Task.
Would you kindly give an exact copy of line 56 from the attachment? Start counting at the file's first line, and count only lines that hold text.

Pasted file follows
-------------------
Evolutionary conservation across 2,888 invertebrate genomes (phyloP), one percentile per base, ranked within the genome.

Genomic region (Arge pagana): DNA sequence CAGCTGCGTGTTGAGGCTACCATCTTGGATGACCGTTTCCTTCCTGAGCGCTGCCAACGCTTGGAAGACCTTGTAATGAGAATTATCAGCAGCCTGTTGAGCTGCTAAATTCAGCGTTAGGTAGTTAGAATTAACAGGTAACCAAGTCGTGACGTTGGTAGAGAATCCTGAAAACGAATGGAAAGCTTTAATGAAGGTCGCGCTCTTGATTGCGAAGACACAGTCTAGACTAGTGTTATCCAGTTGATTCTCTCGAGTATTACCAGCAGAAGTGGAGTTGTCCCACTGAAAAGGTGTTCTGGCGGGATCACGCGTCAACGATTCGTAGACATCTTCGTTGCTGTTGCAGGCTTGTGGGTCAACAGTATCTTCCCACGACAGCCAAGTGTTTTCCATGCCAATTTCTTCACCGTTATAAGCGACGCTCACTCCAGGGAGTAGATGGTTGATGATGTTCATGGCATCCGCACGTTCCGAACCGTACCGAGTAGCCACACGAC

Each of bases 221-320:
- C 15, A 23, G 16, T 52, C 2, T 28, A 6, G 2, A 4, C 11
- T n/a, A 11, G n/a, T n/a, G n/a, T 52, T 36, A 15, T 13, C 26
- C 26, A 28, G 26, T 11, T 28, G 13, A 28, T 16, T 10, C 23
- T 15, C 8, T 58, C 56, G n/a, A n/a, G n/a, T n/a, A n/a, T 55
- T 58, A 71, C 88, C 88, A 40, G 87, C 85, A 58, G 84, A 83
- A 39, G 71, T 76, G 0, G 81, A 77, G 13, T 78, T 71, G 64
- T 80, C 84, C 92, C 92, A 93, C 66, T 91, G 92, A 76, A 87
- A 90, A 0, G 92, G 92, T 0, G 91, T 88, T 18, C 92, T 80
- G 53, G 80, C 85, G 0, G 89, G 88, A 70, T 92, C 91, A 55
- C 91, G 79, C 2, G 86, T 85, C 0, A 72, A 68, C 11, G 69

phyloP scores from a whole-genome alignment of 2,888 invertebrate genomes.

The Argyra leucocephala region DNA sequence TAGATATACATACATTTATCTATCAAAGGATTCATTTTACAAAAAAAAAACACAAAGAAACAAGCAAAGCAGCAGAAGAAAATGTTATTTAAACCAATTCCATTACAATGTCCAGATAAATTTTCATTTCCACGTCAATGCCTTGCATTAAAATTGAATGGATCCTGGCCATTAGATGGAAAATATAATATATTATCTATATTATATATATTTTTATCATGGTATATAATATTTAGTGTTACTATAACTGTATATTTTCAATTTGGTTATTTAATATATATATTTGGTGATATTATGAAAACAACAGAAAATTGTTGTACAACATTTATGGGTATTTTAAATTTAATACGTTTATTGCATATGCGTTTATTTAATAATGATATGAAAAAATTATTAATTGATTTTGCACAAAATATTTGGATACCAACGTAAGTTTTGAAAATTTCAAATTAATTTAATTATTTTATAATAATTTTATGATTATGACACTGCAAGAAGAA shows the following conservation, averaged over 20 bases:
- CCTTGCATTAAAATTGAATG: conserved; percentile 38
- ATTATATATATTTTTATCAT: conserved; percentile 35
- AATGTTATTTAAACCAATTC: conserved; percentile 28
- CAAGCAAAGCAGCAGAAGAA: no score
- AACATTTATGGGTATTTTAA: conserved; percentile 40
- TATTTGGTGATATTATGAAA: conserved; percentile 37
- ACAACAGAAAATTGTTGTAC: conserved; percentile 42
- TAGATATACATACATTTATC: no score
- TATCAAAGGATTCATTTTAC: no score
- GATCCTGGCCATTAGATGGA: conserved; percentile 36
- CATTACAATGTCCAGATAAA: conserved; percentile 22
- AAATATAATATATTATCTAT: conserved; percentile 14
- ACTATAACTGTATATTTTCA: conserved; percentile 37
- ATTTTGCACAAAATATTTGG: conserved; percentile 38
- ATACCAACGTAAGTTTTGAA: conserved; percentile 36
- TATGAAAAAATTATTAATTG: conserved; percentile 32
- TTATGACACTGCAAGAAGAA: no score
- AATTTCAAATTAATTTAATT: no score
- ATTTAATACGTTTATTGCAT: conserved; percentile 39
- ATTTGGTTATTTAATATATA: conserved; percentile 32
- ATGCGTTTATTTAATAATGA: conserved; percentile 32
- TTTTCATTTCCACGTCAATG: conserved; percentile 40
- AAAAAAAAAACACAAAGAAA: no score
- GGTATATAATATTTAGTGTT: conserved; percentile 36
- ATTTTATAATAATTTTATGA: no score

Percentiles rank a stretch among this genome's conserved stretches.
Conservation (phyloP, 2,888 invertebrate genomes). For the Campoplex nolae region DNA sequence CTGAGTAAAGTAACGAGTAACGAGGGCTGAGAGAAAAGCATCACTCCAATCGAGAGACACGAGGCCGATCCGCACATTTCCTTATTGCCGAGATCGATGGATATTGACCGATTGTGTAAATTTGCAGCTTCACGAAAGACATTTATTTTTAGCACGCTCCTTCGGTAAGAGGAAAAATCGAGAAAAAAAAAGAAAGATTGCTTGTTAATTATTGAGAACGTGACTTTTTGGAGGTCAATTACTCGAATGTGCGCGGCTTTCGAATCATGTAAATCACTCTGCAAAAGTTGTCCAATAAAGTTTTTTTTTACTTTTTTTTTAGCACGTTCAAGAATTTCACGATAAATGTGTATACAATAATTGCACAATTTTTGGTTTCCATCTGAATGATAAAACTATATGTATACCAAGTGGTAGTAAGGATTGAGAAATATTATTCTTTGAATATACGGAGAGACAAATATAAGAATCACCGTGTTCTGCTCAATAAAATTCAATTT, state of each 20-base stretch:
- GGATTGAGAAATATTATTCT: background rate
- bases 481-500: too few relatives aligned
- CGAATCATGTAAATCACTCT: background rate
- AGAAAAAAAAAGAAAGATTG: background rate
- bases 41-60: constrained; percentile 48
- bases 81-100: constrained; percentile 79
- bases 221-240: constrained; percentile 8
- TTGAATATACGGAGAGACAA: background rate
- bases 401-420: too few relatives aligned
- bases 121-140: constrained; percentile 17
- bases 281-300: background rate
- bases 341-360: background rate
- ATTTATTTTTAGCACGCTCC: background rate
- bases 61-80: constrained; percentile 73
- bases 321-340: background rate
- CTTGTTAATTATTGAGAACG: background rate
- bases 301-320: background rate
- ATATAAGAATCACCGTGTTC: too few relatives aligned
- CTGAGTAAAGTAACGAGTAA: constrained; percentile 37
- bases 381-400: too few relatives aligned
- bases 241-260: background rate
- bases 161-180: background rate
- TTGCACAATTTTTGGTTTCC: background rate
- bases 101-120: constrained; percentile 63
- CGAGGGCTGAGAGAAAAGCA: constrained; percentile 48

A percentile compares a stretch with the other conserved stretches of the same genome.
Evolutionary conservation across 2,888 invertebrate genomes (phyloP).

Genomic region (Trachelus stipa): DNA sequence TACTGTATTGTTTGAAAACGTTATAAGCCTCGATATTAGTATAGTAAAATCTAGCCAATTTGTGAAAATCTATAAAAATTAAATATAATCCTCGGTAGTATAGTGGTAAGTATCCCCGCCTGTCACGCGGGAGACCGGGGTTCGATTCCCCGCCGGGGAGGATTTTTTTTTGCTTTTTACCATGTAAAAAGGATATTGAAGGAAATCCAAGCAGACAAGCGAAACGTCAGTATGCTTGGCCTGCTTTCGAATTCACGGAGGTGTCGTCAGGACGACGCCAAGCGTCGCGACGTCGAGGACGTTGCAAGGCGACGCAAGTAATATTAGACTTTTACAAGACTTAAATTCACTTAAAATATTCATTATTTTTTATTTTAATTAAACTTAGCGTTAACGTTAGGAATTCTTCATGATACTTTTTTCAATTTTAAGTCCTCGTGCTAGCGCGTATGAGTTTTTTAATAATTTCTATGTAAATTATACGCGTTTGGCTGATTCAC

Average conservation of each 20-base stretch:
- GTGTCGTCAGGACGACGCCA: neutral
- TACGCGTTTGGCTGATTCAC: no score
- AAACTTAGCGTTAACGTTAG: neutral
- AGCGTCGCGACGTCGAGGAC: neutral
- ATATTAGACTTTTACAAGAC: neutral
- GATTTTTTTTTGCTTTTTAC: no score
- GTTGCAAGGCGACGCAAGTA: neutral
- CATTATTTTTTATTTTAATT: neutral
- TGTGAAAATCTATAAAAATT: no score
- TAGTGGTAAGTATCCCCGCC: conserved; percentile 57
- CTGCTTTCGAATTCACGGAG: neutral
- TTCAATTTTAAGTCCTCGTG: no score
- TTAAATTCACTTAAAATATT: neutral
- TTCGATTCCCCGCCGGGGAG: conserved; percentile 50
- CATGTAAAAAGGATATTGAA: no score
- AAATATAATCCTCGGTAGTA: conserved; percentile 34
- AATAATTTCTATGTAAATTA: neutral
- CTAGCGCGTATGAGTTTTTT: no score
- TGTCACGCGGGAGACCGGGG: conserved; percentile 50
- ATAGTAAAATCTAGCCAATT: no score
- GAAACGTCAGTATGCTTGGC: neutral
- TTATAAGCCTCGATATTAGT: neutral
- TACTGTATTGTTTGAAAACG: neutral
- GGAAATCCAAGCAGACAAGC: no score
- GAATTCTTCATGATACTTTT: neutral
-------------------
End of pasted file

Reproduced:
- bases 61-80: constrained; percentile 73